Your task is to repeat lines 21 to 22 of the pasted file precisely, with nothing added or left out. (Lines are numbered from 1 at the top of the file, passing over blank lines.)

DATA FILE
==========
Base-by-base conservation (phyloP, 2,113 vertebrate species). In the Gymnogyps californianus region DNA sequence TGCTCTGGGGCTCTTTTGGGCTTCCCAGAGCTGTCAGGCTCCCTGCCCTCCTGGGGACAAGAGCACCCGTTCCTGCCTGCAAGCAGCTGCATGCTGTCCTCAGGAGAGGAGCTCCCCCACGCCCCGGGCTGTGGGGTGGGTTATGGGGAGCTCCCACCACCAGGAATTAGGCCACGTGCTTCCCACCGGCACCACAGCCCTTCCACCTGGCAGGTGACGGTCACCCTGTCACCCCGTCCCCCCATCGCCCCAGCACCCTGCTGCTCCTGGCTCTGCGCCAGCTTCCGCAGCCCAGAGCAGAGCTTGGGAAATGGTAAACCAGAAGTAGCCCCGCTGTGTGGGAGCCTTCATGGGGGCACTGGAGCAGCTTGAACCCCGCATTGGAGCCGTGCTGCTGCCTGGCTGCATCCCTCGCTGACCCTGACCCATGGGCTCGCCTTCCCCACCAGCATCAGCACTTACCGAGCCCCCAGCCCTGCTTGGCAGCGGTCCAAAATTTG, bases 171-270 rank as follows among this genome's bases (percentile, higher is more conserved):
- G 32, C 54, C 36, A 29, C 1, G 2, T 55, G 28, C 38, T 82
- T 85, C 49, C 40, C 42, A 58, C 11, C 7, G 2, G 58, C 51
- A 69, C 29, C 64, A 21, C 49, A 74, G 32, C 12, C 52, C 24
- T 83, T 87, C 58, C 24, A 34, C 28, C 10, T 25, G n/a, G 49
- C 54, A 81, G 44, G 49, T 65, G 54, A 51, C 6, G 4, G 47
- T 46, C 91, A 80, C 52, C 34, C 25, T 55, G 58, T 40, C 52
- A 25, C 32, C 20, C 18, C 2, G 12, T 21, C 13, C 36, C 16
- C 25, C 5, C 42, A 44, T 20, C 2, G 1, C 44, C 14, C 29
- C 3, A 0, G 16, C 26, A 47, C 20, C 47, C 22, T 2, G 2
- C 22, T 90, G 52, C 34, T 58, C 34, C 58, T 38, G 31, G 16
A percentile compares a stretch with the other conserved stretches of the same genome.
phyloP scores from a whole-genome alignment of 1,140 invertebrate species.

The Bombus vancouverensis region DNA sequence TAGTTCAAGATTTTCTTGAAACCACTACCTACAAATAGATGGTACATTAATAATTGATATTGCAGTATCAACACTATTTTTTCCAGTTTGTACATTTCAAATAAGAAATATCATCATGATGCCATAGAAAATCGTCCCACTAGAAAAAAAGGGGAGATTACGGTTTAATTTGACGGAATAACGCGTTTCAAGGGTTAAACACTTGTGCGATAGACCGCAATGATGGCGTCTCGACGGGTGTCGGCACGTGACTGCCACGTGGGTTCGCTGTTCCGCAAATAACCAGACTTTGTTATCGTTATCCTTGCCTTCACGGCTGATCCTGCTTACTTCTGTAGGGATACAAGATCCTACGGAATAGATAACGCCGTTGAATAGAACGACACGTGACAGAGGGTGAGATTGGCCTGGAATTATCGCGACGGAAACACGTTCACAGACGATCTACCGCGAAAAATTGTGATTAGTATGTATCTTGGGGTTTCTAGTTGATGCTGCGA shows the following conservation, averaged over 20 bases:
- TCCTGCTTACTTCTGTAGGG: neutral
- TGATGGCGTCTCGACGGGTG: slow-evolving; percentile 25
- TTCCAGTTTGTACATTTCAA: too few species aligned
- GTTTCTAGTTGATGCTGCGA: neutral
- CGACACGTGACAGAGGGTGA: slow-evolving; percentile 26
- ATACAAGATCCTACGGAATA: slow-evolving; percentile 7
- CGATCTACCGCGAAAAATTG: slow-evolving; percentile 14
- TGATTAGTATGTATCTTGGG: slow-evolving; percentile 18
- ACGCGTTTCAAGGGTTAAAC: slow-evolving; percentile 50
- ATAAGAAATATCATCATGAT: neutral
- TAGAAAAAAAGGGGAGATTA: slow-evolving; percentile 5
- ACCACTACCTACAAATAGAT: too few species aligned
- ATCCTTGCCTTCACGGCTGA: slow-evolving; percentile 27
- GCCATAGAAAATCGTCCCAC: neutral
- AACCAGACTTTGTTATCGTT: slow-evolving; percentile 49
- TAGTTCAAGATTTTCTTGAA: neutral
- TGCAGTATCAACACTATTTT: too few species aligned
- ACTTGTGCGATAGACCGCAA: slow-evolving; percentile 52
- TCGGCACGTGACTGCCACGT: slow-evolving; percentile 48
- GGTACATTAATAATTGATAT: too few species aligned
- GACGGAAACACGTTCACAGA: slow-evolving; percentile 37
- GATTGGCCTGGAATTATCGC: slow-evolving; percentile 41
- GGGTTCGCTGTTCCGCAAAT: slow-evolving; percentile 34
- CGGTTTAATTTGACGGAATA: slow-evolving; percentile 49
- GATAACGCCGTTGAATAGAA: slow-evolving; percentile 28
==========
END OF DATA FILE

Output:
- CGATCTACCGCGAAAAATTG: slow-evolving; percentile 14
- TGATTAGTATGTATCTTGGG: slow-evolving; percentile 18